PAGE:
-- Carney has said he sees no “immediate” need for a rate increase, and at the press conference will likely explain either how the guidance framework will be changed, or why it should remain. “Measures of underemployment, and a possible reduction to the medium-term unemployment rate estimate, are expected to feature prominently in the next phase of forward guidance -- some of these measures still indicate plenty of slack,” Sam Hill, an economist at RBC Capital Markets in London, said in a research note.
-- Yellen, in her first public speaking event since being sworn in as chairman on Feb. 3, may add more details about the Fed’s intent to keep the benchmark lending rate near zero “well past the time” the unemployment rate declines below 6.5 percent, as it said in its January statement. A Labor Department report on Feb. 7 clouded the outlook for the economy and Fed policy makers. A 113,000 increase in hiring in January fell short of the median forecast in a Bloomberg survey calling for a 180,000 advance. At the same time, the unemployment rate fell to 6.6 percent, the lowest since October 2008.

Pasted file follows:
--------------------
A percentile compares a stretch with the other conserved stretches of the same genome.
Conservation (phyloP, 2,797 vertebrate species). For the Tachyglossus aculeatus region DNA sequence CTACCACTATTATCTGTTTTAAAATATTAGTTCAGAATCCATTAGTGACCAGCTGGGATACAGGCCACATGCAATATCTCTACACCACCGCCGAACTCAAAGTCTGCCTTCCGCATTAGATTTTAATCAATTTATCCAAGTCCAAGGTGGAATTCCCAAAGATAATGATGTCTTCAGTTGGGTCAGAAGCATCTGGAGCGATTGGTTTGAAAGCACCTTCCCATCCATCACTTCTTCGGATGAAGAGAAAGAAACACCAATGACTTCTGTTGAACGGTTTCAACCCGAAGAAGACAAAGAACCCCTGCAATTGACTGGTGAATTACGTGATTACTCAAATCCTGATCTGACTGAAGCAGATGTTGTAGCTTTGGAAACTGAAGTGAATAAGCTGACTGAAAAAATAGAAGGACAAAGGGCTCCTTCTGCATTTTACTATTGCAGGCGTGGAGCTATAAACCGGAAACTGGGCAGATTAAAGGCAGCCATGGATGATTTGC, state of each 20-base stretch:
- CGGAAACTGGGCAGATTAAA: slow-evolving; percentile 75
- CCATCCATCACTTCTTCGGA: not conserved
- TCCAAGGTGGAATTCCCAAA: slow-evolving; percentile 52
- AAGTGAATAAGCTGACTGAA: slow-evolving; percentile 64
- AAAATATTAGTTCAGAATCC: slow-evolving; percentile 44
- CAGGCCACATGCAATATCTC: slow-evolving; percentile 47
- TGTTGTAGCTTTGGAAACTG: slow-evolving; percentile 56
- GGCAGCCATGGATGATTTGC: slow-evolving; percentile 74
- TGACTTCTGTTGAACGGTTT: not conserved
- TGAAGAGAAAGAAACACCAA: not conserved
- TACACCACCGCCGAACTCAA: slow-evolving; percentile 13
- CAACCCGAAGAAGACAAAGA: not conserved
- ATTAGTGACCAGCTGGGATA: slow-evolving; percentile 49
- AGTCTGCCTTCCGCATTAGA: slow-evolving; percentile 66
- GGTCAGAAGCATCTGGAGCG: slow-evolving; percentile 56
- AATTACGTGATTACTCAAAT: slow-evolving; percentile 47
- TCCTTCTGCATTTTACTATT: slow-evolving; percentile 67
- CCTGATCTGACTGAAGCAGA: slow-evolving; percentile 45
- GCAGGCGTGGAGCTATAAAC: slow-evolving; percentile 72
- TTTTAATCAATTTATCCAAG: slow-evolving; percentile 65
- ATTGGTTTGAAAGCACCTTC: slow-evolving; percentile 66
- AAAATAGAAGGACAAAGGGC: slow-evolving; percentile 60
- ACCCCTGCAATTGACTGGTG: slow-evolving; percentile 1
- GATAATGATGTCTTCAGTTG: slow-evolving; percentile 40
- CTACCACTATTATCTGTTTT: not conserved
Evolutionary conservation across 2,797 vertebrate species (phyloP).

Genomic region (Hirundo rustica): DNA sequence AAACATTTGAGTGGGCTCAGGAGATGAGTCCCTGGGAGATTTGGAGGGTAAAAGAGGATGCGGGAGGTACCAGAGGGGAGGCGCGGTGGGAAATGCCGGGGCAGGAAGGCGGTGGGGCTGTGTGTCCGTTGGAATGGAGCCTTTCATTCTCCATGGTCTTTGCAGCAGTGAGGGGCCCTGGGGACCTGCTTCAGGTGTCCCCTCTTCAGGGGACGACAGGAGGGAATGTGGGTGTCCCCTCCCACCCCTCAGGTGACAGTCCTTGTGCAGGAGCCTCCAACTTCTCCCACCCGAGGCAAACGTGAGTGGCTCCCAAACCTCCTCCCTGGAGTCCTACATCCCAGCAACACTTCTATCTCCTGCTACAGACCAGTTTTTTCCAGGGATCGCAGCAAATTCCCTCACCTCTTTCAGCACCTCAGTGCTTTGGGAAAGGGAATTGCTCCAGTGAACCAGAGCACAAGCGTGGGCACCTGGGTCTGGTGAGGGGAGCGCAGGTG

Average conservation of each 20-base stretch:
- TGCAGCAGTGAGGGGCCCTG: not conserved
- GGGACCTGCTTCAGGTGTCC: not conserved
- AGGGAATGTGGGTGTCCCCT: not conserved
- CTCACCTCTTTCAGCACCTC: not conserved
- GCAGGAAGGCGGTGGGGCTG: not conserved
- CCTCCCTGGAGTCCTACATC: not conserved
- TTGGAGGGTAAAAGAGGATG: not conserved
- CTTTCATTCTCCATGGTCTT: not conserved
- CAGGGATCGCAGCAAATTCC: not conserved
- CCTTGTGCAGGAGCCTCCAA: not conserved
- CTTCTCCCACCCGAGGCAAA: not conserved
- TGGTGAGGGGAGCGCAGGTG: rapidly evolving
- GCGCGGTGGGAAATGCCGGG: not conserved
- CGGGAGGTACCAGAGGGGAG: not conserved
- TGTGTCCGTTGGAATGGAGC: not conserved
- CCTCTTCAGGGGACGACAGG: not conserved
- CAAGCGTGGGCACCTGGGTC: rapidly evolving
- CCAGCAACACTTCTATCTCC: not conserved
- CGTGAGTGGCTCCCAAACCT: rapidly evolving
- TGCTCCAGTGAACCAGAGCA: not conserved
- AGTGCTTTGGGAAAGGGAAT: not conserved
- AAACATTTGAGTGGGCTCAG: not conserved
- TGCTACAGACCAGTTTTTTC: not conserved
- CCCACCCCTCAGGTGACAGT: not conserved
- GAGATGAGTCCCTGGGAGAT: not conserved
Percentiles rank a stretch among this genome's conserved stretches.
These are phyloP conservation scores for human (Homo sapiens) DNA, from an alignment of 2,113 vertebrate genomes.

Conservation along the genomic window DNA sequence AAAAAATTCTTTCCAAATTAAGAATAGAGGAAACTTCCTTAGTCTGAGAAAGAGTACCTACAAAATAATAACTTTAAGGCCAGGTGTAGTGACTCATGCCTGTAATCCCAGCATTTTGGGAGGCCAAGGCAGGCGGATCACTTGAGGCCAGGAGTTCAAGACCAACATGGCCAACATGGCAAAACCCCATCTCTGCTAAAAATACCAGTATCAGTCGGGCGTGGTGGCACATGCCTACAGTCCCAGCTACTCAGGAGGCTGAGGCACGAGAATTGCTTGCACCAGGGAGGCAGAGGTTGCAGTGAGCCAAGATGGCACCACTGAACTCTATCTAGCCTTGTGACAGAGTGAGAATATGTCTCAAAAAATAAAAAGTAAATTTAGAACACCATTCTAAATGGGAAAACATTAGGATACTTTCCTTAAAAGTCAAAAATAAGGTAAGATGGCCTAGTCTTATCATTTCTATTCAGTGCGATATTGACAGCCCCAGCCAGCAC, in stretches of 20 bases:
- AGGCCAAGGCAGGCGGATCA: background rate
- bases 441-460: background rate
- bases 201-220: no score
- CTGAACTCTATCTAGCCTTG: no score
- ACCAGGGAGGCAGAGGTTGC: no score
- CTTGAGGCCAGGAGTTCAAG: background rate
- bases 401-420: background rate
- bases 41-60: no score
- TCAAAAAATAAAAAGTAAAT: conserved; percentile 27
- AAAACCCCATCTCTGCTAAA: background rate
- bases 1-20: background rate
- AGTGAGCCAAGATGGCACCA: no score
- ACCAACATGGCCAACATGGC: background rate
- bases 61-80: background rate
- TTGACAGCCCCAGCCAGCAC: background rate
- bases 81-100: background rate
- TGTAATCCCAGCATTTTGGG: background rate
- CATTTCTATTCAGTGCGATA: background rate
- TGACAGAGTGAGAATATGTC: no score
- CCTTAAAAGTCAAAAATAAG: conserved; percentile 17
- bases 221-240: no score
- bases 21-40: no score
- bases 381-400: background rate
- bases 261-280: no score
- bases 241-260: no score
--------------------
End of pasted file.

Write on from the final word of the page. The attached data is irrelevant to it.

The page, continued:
-- After quickening in the last half of 2013, the economy has shown signs of cooling. Retail sales in January were probably little changed as colder-than-normal temperatures and snowfall led to fewer car purchases and trips to the mall. Sales excluding auto dealer are projected to rise 0.1 percent after a 0.7 percent gain, economists forecast before the Feb. 13 Commerce Department data.
-- “The biggest challenge is that Yellen will have to decide when and how fast to return interest rates to a more normal level of around 4 percent,” Paul Ashworth and Paul Dales, economists at Capital Economics, said in a research report. “The focus of this week will be Yellen’s testimonies, but the economic data releases may strike a soft tone. Falls in auto and gasoline sales probably dragged down retail sales in January, while unusually bad weather probably restrained industrial production in the same month.”